Buying commercial real estate often involves great sums of money, from a buyer’s own funds or from one or more lenders. Title insurance can offer some protection for the buyer and lender’s investment, if there is ever a claim placed on the buyer’s ownership of the property.
What Is a Title Report?
In order to understand the purpose of title insurance, people must know what a title report might contain. The title to a property indicates many legal details about the property and grants the owner certain rights to the property. Sometimes, the owner of a property incurs certain claims on the title. These claims might come in the form of unpaid property taxes, or zoning violations.
These issues could make it difficult for a buyer to sell the property later, or even force them to pay more to fix any problems caused by previous owners. As part of a purchase, a buyer would pay for a title report to confirm that there are no other claims on the property. The company creating the title report carefully analyzes the terms of the property and confirms that nothing seems out of the order, and that no third party has an existing claim on the title.
How Does Title Insurance Coverage Work?
There is always the chance that a title report might not be comprehensive. There could be hidden defects related to the property, or undiscovered claims to the property. Title insurance serves to protect the owner’s interest, in the event that something goes wrong with the title after they close on the purchase. For example, a neighboring property owner might claim that a building on one piece of land encroaches into their own property. That owner could make a claim on the neighboring property’s title. Title insurance may provide coverage for legal fees to fight the claim, and compensation for the land’s owner if the third party claim proves successful.
Why Do Some Lenders Think Title Insurance Is Important?
Any company forming a title report as part of a commercial real estate purchase will do their best to identify any possible claims on the title. However, it is possible that some information may come out despite that search. Lenders often use title insurance as a protection against issues that may surface sometime after the title report is completed and filed. Sometimes, people or companies may have cause to place a lien on the property for unpaid services, but they have not done it by the time the title report was generated. Claims could be made years after the fact.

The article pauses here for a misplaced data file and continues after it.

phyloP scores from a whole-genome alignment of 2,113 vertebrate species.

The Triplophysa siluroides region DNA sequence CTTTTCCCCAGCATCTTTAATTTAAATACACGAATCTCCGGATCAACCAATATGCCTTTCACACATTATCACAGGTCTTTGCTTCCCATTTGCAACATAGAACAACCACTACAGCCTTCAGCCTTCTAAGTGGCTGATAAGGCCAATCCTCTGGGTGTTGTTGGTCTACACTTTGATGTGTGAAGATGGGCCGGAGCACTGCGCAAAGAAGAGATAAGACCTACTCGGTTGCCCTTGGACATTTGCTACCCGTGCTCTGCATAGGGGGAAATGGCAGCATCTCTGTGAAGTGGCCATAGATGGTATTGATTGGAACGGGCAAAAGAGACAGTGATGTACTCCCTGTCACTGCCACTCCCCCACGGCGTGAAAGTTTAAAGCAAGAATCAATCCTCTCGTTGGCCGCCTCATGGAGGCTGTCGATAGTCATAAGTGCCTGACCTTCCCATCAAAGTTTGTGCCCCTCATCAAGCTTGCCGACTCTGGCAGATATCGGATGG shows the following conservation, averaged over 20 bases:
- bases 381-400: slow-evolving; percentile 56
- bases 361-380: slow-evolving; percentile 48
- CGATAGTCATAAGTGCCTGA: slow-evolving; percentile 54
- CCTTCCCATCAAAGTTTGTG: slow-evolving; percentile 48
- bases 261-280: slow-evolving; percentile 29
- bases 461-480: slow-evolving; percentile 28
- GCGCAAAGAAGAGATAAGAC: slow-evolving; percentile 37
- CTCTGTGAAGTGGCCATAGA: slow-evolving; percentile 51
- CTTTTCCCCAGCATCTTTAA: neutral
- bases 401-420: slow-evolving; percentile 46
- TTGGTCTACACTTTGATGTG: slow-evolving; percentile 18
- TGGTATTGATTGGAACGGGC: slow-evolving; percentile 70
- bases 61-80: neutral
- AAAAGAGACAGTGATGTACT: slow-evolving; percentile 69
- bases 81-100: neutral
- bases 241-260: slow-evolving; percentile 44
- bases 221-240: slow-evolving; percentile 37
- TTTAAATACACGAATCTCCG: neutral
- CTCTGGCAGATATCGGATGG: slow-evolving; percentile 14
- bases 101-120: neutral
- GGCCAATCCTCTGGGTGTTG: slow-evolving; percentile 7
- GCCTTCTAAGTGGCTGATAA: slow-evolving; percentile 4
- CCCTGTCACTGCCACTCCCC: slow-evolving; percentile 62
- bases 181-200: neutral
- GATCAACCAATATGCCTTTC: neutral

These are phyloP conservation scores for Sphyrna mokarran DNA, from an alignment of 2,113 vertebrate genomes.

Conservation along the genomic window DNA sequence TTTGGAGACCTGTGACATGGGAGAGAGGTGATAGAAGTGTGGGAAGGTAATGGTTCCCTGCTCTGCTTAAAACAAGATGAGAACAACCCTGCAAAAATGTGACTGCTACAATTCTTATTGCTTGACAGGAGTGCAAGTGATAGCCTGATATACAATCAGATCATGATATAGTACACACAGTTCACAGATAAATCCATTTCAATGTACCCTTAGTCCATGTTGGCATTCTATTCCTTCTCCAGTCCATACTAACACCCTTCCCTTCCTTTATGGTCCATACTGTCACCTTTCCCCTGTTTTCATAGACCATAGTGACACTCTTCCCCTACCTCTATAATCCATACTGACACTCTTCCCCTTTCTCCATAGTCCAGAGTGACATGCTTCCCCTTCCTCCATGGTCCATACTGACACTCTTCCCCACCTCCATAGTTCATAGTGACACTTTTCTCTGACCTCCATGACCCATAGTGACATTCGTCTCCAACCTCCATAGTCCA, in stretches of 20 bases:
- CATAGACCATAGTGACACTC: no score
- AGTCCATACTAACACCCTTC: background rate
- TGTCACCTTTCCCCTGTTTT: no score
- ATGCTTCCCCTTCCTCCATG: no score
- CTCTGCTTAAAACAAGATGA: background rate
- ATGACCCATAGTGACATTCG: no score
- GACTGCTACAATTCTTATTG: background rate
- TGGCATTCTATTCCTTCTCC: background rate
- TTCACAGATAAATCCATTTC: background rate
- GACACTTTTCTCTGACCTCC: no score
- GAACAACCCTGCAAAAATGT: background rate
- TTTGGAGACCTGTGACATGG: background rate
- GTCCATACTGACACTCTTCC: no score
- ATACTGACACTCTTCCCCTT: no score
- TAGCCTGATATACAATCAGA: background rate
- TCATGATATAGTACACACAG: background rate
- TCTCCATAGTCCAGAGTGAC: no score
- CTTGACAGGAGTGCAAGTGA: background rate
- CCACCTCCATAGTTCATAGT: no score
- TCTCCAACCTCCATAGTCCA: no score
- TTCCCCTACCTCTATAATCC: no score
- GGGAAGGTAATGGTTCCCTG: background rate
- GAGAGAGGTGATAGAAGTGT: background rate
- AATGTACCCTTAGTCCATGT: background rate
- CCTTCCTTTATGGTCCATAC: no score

What Is the Difference Between Owner’s Title Insurance and Lender’s Title Insurance?
Title insurance coverage could be held by either the property owner or the mortgage lenders. Often, both parties will have a policy. In each case, the title insurance provides coverage to the holder (either the owner or the lender) in the event of a claim on the title. Buyers should keep in mind that a policy designed to protect the lender may not provide any coverage for the buyer’s legal fees or compensation. Owners may need to purchase their own policies to support their individual investment. Usually, the buyer pays for these title insurance policies, although a portion of the cost may be rolled into the mortgage. If there are multiple lenders, each lender may require its own title insurance for its interest in the property.
How Does Title Insurance Fit Into the Buying Process?
The role of the title insurance agent in a commercial real estate transaction is to confirm that all parties are working toward a common goal without conflict. This agent works with the title company performing the title search and creating the initial title report, to ensure that all steps happen according to plans laid out in the purchase contract. The title insurance agent might also serve as an escrow agent, to hold earnest money and other funds during the buying process.
Title insurance could cost a commercial real estate buyer thousands of dollars, and it plays a role that may affect both the buyer and the mortgage lender. A title insurance policy may protect an owner from paying expensive legal fees over a claim on the title, making it a common part of a commercial real estate transaction.